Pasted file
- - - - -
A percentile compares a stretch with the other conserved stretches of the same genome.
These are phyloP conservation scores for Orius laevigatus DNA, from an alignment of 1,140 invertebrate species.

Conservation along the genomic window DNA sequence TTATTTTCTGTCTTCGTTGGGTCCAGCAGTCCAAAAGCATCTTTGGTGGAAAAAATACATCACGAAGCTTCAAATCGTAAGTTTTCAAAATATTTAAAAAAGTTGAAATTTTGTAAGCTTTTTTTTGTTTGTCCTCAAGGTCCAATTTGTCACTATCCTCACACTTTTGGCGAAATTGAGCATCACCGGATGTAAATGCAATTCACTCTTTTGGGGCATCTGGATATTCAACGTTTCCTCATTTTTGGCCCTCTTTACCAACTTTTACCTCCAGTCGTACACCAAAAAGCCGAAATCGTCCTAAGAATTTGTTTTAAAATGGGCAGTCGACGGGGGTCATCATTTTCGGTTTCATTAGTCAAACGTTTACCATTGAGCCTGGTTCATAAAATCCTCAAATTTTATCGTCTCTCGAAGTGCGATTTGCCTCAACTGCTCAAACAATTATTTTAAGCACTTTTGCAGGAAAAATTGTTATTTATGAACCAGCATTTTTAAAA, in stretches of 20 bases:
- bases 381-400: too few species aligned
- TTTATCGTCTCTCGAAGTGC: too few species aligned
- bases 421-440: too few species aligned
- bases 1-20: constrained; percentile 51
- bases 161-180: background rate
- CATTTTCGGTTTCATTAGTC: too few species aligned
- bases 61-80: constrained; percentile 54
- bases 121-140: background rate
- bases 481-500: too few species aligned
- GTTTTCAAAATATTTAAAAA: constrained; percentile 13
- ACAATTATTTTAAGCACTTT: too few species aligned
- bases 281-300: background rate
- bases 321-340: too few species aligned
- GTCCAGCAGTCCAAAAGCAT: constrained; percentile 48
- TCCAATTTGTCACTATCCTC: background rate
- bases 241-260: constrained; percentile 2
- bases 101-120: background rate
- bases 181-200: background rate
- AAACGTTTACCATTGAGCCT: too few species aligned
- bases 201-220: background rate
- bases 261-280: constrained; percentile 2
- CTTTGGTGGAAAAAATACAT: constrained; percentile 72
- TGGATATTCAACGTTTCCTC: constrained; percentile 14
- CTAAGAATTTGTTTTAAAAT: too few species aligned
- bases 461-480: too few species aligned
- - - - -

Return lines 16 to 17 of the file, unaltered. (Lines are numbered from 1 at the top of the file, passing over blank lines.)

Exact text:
- bases 321-340: too few species aligned
- GTCCAGCAGTCCAAAAGCAT: constrained; percentile 48